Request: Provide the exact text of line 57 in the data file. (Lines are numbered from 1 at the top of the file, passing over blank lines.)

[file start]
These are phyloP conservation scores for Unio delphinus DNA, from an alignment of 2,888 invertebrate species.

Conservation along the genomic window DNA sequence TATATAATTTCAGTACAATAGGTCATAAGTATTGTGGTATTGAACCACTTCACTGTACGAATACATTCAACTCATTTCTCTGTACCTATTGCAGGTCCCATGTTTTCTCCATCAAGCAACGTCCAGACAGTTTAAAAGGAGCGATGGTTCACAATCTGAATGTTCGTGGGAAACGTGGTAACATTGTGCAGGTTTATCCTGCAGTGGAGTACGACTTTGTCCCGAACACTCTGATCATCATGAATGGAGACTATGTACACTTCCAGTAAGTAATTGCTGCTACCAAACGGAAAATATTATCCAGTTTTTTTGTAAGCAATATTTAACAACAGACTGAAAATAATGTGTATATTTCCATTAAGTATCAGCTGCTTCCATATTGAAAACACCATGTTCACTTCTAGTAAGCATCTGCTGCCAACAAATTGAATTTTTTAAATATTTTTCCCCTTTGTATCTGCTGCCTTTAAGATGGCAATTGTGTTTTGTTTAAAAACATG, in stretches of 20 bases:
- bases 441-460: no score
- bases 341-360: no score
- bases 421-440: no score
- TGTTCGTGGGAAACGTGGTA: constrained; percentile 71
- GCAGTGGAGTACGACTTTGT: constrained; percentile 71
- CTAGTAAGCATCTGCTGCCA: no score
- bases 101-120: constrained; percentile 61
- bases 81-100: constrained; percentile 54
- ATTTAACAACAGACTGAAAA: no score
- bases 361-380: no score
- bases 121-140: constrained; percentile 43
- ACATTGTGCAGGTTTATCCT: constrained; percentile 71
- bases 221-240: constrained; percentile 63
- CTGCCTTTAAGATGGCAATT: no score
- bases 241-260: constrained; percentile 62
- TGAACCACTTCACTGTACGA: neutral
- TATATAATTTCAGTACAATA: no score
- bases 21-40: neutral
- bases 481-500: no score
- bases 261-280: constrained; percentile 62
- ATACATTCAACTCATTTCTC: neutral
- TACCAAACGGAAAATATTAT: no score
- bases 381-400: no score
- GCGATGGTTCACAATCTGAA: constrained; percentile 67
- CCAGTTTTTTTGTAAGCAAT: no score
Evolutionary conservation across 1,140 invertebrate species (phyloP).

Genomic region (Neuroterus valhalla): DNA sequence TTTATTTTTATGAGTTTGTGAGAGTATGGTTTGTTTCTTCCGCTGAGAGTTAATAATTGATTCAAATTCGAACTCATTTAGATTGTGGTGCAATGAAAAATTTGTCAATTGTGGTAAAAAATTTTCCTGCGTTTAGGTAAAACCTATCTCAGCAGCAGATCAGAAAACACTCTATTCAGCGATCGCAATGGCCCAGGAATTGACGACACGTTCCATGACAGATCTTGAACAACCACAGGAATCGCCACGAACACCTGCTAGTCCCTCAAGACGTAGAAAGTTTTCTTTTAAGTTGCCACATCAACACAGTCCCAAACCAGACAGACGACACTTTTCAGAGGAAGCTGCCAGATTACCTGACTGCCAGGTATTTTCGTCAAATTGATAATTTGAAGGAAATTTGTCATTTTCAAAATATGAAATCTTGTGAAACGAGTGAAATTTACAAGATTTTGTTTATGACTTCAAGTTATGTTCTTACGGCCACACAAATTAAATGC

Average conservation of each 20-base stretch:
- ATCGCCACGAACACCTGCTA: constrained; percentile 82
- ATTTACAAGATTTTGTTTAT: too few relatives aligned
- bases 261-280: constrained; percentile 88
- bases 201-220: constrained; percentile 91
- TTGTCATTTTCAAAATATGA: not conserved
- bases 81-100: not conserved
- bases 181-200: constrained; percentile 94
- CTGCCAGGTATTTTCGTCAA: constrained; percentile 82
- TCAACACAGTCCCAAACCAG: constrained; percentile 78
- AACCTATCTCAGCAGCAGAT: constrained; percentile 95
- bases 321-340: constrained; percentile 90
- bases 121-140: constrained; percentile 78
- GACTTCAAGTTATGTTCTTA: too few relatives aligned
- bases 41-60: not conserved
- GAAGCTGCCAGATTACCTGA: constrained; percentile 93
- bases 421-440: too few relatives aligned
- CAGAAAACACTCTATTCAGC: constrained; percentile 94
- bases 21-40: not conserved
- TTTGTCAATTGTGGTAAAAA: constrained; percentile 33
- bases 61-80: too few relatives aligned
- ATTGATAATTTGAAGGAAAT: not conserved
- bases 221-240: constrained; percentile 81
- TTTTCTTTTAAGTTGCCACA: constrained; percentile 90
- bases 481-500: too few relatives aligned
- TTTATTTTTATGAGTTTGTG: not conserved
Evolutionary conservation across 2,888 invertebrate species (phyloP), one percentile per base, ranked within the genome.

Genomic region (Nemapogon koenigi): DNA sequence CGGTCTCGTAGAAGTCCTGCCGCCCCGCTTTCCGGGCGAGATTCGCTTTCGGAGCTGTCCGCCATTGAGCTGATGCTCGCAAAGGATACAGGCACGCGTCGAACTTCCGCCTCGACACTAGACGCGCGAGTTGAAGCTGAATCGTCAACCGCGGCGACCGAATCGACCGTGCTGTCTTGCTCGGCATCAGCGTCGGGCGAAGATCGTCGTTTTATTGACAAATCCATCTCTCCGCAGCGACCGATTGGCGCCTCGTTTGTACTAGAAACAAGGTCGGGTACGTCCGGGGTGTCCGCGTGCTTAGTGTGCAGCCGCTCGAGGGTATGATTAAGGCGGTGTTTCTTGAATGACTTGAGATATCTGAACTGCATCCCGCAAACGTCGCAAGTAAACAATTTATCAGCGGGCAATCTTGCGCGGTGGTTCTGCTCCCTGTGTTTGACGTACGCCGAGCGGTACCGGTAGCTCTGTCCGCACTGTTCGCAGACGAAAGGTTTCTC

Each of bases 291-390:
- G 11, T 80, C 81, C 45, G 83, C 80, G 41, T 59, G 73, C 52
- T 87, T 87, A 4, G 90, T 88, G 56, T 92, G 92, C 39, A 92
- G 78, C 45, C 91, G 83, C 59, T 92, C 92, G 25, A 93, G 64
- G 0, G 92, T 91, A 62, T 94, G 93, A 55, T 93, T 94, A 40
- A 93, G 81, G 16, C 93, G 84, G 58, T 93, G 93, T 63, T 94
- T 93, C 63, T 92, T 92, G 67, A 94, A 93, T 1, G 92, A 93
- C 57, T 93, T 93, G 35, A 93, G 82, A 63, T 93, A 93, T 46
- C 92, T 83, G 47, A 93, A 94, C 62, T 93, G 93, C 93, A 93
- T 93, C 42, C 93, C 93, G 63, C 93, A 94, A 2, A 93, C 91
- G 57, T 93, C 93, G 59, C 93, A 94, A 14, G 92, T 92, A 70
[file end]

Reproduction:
Genomic region (Nemapogon koenigi): DNA sequence CGGTCTCGTAGAAGTCCTGCCGCCCCGCTTTCCGGGCGAGATTCGCTTTCGGAGCTGTCCGCCATTGAGCTGATGCTCGCAAAGGATACAGGCACGCGTCGAACTTCCGCCTCGACACTAGACGCGCGAGTTGAAGCTGAATCGTCAACCGCGGCGACCGAATCGACCGTGCTGTCTTGCTCGGCATCAGCGTCGGGCGAAGATCGTCGTTTTATTGACAAATCCATCTCTCCGCAGCGACCGATTGGCGCCTCGTTTGTACTAGAAACAAGGTCGGGTACGTCCGGGGTGTCCGCGTGCTTAGTGTGCAGCCGCTCGAGGGTATGATTAAGGCGGTGTTTCTTGAATGACTTGAGATATCTGAACTGCATCCCGCAAACGTCGCAAGTAAACAATTTATCAGCGGGCAATCTTGCGCGGTGGTTCTGCTCCCTGTGTTTGACGTACGCCGAGCGGTACCGGTAGCTCTGTCCGCACTGTTCGCAGACGAAAGGTTTCTC